This has to be a clever marketing ploy to detract attention from other vendors, right?

With all due respect to the competition, Microsoft's products will likely define and even drive both SOA and CDP at the end of the day.

What's in a Name?

For a company with so many brilliant programming and business minds, it might come as a surprise that nomenclature is a key stumbling block.

During his keynote, Bill Baker, general manager of SQL Server Business Intelligence, showed that Microsoftees can be humble and self-deprecating, admitting that he was fortunate to go to a good college and that when he started his career at Microsoft 10 years ago, he found himself surrounded by incredibly smart people.

He noted that after 30 years of existence, Microsoft's convoluted e-mail alias network can vex people trying to contact company employees.

Then again, maybe that's the point. If you worked at a company that weathers as much scrutiny as it does praise and hands out large lawsuit settlements like Halloween candy, wouldn't you want your e-mail to be as complicated as possible to figure out?

Still, he proudly announced that his e-mail has been changed, solving a long-time problem of people guessing incorrectly and sending e-mails to someone else at Microsoft with a similar name when they intend to e-mail the business intelligence guru.

But wait. It gets more interesting.

In describing how he and his SQL Server team spent a lot of time thinking up a name to describe integration services within SQL Server, he said a colleague offered up SQL Server Integration Services as an official title. And so it came to pass.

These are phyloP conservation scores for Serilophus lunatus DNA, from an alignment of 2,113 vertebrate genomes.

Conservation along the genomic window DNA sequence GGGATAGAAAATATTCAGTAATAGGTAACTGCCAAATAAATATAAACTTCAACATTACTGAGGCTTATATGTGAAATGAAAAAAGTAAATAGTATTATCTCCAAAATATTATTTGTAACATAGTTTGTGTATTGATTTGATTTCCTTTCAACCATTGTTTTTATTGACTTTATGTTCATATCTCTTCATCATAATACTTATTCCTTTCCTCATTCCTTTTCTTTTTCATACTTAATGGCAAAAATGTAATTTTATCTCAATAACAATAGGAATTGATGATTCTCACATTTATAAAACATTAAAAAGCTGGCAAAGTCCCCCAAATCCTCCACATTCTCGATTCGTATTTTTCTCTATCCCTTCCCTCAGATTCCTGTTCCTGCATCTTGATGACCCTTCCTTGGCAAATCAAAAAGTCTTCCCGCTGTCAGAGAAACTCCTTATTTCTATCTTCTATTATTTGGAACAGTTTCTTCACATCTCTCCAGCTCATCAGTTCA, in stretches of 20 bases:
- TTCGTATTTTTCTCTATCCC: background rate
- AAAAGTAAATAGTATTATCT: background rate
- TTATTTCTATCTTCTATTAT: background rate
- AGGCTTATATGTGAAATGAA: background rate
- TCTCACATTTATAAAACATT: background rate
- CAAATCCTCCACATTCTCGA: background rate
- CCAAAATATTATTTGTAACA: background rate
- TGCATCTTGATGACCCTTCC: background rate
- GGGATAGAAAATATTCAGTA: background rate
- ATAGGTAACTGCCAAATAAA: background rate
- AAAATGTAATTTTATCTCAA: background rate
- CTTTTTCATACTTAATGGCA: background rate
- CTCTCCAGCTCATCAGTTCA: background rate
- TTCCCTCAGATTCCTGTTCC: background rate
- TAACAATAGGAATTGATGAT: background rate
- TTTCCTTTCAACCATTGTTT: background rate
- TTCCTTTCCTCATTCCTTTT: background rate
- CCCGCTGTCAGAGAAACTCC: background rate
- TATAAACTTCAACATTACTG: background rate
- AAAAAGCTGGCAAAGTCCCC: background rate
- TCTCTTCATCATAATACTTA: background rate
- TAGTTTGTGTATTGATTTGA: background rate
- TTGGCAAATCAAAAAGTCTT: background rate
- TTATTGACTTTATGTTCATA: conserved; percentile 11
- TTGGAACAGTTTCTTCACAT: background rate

Baker wasn't the only one grousing about the name game Microsoft plays.

In his keynote, Richard Turner lamented the fact that Indigo is now unfortunately named Windows Communications Foundation, citing the company's propensity that the cooler the code-name is, the worse the real product name turns out to be.

Ducking Tumbleweeds

While demonstrations by exhibitors from small, startup hopefuls have impressed developers at past VSLive events, more than a few developers were heard to chortle over the scant number of companies showing off their wares downstairs.

One Microsoft developer, who refused to be identified once he learned I was a reporter, said that one of the reasons there were so few exhibitors was that Microsoft put most of them out of business by co-opting a technological approach, making it more efficient, and productizing it.

By way of example, he said a session that included Web Parts, Microsoft's customizable components for corporate portals created with a digital dashboard, looks an awful lot like the DotNetNuke, an open source content management framework for creating Web applications.

The developer didn't mind, though.

"Keeps me in a job," he said, chuckling.

Did I mention a Microsoft developer said that? Ouch. Talk about biting the hand that feeds you code.

Clint Boulton is Senior Editor of internetnews.com